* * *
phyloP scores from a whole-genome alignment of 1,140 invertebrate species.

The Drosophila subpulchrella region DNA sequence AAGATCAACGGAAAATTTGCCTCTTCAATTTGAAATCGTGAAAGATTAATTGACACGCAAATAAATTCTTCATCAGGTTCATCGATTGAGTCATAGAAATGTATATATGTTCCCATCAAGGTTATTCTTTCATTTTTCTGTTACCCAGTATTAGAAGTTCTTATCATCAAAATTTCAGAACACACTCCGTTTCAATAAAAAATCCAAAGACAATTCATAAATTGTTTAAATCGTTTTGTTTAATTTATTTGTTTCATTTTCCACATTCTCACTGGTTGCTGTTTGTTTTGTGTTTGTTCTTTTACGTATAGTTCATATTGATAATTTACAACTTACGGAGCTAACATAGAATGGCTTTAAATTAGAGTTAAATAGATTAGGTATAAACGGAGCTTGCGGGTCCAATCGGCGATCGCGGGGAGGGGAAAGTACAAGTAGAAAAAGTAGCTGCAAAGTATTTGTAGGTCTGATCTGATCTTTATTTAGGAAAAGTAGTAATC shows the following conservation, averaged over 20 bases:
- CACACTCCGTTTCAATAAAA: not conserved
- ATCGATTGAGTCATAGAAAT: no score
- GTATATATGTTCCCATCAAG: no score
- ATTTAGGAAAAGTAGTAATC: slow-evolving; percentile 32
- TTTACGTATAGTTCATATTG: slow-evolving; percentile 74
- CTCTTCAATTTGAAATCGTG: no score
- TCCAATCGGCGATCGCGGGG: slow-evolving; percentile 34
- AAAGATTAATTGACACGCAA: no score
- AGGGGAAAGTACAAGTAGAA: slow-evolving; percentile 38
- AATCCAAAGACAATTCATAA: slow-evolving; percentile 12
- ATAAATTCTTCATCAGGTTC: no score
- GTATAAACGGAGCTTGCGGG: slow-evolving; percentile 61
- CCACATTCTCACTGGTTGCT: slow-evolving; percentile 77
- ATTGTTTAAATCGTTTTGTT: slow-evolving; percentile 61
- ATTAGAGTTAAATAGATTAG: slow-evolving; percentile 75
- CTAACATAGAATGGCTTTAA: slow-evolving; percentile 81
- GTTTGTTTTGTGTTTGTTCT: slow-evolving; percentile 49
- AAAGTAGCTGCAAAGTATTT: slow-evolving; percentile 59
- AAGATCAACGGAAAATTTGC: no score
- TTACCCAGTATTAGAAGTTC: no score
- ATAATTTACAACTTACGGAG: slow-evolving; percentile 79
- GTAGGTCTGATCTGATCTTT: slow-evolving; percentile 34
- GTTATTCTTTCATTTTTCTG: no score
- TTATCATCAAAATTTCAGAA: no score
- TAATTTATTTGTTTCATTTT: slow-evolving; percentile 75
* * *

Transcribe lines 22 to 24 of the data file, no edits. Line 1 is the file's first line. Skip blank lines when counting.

- TTACCCAGTATTAGAAGTTC: no score
- ATAATTTACAACTTACGGAG: slow-evolving; percentile 79
- GTAGGTCTGATCTGATCTTT: slow-evolving; percentile 34